Breaking up saving the position:
ms store cursor position in the 's' mark
H go to the first line in the window
mt store this position in the 't' mark

Breaking up restoring the position:
't go to the line previously at the top of the window
zt scroll to move this line to the top of the window
`s jump to the original position of the cursor


Renaming files *rename-files*

Say I have a directory with the following files in them (directory picked at
random :-):


and I want to rename *.c *.bla. I'd do it like this:

$ vim
:r! ls *.c
:%s/\(.*\).c/mv & \1.bla
:w !sh


Speeding up external commands *speed-up*

In some situations, execution of an external command can be very slow. This
can also slow down wildcard expansion on Unix. Here are a few suggestions to
increase the speed.

If your .cshrc (or other file, depending on the shell used) is very long, you
should separate it into a section for interactive use and a section for
non-interactive use (often called secondary shells). When you execute a
command from Vim like ":!ls", you do not need the interactive things (for
example, setting the prompt). Put the stuff that is not needed after these

if ($?prompt == 0) then
exit 0

Another way is to include the "-f" flag in the 'shell' option, e.g.:

:set shell=csh\ -f

(the backslash is needed to include the space in the option).
This will make csh completely skip the use of the .cshrc file. This may cause
some things to stop working though.


Useful mappings *useful-mappings*

Here are a few mappings that some people like to use.

:map ' `
Make the single quote work like a backtick. Puts the cursor on the column of
a mark, instead of going to the first non-blank character in the line.

For Emacs-style editing on the command-line:
" start of line
:cnoremap <C-A> <Home>
" back one character
:cnoremap <C-B> <Left>
" delete character under cursor
:cnoremap <C-D> <Del>
" end of line
:cnoremap <C-E> <End>
" forward one character
:cnoremap <C-F> <Right>
" recall newer command-line
:cnoremap <C-N> <Down>
" recall previous (older) command-line
:cnoremap <C-P> <Up>
" back one word
:cnoremap <Esc><C-B> <S-Left>
" forward one word
:cnoremap <Esc><C-F> <S-Right>

NOTE: This requires that the '<' flag is excluded from 'cpoptions'. |<>|

This mapping will format any bullet list. It requires that there is an empty
line above and below each list entry. The expression commands are used to
be able to give comments to the parts of the mapping.

:let m = ":map _f :set ai<CR>" " need 'autoindent' set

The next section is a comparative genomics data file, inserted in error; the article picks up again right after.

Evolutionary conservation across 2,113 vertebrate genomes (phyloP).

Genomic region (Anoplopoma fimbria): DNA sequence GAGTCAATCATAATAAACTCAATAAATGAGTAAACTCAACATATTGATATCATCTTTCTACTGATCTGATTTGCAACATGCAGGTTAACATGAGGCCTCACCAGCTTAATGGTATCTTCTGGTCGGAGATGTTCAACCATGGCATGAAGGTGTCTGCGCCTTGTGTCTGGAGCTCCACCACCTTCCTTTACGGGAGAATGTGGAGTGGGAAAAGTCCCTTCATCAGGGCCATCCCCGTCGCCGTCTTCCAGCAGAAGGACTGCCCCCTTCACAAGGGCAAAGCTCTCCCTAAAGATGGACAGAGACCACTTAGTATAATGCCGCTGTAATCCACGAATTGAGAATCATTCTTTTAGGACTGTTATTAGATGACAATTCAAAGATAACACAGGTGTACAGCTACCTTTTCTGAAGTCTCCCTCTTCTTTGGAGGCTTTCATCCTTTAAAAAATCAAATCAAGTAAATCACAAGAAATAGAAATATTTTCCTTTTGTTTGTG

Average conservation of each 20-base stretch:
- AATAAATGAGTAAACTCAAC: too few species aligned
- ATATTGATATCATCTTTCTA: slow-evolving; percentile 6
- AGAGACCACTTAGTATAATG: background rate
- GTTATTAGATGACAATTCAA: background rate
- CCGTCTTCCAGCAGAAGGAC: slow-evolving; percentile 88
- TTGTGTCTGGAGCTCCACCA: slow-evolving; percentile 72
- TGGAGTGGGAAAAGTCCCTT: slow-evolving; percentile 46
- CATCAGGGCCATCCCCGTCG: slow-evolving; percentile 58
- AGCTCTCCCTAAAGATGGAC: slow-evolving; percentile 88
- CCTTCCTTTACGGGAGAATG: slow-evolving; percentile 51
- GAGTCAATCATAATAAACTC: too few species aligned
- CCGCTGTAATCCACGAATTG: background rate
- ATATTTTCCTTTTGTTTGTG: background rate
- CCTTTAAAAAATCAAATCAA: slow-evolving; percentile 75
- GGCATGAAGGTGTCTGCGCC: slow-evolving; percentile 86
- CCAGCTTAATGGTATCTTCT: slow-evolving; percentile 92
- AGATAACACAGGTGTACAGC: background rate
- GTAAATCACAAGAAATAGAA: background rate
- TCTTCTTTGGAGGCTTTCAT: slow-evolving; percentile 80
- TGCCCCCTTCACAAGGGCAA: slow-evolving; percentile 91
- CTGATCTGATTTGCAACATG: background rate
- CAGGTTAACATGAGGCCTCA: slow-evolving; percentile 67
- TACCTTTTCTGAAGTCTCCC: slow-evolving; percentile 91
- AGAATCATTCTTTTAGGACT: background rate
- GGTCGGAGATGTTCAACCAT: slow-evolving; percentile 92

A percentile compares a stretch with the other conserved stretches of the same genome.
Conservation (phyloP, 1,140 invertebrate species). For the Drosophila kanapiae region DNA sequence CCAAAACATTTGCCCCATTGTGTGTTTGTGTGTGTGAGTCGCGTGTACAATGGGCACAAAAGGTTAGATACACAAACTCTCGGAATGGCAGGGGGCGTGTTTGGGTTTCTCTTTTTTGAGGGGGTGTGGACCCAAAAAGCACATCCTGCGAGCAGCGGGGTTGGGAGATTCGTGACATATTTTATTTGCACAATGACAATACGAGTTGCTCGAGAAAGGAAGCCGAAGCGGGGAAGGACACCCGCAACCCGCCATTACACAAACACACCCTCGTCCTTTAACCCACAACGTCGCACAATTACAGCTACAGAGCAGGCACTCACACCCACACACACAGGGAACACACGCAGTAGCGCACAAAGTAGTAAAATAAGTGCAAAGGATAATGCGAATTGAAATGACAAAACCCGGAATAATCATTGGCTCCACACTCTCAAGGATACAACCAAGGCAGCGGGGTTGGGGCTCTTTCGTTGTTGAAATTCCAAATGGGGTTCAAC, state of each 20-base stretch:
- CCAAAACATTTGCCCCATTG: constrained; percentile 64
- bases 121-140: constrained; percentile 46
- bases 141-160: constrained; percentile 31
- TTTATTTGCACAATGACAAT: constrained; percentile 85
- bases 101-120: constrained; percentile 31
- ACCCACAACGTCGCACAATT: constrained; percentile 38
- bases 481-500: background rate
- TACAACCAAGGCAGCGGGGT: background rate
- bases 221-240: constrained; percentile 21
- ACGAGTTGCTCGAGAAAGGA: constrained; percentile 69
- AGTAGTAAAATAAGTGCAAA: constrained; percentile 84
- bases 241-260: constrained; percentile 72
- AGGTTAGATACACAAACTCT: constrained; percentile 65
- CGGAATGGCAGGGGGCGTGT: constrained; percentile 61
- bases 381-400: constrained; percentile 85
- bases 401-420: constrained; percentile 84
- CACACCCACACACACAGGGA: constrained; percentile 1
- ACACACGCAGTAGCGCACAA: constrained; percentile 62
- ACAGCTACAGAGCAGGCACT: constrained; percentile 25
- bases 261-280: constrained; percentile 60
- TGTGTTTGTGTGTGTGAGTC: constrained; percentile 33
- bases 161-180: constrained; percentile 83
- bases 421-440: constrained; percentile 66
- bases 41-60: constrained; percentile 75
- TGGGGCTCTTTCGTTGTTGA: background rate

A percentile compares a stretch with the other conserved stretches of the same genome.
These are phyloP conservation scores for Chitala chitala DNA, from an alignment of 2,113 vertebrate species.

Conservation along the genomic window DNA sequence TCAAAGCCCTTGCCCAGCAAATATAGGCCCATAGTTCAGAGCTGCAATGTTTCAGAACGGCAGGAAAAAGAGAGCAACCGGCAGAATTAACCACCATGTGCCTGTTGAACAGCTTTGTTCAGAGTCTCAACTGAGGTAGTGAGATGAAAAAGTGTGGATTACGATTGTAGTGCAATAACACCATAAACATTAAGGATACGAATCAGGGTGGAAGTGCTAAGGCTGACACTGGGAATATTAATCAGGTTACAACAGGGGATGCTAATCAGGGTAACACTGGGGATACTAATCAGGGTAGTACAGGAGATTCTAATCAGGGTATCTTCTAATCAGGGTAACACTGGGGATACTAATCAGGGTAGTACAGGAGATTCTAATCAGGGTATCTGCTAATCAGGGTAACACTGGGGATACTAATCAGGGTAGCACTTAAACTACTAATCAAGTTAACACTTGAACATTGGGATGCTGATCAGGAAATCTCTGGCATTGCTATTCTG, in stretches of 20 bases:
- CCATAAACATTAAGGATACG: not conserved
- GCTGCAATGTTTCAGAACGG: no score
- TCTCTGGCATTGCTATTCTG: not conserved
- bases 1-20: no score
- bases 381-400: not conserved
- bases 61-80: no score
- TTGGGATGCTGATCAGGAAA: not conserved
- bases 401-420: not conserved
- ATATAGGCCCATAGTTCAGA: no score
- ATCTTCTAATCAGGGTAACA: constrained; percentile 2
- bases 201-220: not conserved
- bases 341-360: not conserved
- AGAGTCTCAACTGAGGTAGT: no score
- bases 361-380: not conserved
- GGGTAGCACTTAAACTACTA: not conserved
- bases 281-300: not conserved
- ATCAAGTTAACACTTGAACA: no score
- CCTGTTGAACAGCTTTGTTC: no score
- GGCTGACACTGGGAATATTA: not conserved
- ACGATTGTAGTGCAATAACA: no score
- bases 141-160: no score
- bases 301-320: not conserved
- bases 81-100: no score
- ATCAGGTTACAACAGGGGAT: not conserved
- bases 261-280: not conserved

:let m = m . "{O<Esc>" " add empty line above item
:let m = m . "}{)^W" " move to text after bullet
:let m = m . "i <CR> <Esc>" " add space for indent
:let m = m . "gq}" " format text after the bullet
:let m = m . "{dd" " remove the empty line
:let m = m . "5lDJ" " put text after bullet
:execute m |" define the mapping

(<> notation |<>|. Note that this is all typed literally. ^W is "^" "W", not
CTRL-W. You can copy/paste this into Vim if '<' is not included in

Note that the last comment starts with |", because the ":execute" command
doesn't accept a comment directly.

You also need to set 'textwidth' to a non-zero value, e.g.,
:set tw=70

A mapping that does about the same, but takes the indent for the list from the
first line (Note: this mapping is a single long line with a lot of spaces):
:map _f :set ai<CR>}{a <Esc>WWmmkD`mi<CR><Esc>kkddpJgq}'mJO<Esc>j

These two mappings reduce a sequence of empty (;b) or blank (;n) lines into a
single line
:map ;b GoZ<Esc>:g/^$/.,/./-j<CR>Gdd
:map ;n GoZ<Esc>:g/^[ <Tab>]*$/.,/[^ <Tab>]/-j<CR>Gdd


Compressing the help files *gzip-helpfile*

For those of you who are really short on disk space, you can compress the help
files and still be able to view them with Vim. This makes accessing the help
files a bit slower and requires the "gzip" program.

(1) Compress all the help files: "gzip doc/*.txt".

(2) Edit "doc/tags" and change the ".txt" to ".txt.gz":

(3) Add this line to your vimrc:
set helpfile={dirname}/help.txt.gz

Where {dirname} is the directory where the help files are. The |gzip| plugin
will take care of decompressing the files.
You must make sure that $VIMRUNTIME is set to where the other Vim files are,
when they are not in the same location as the compressed "doc" directory. See


Executing shell commands in a window *shell-window*

There have been questions for the possibility to execute a shell in a window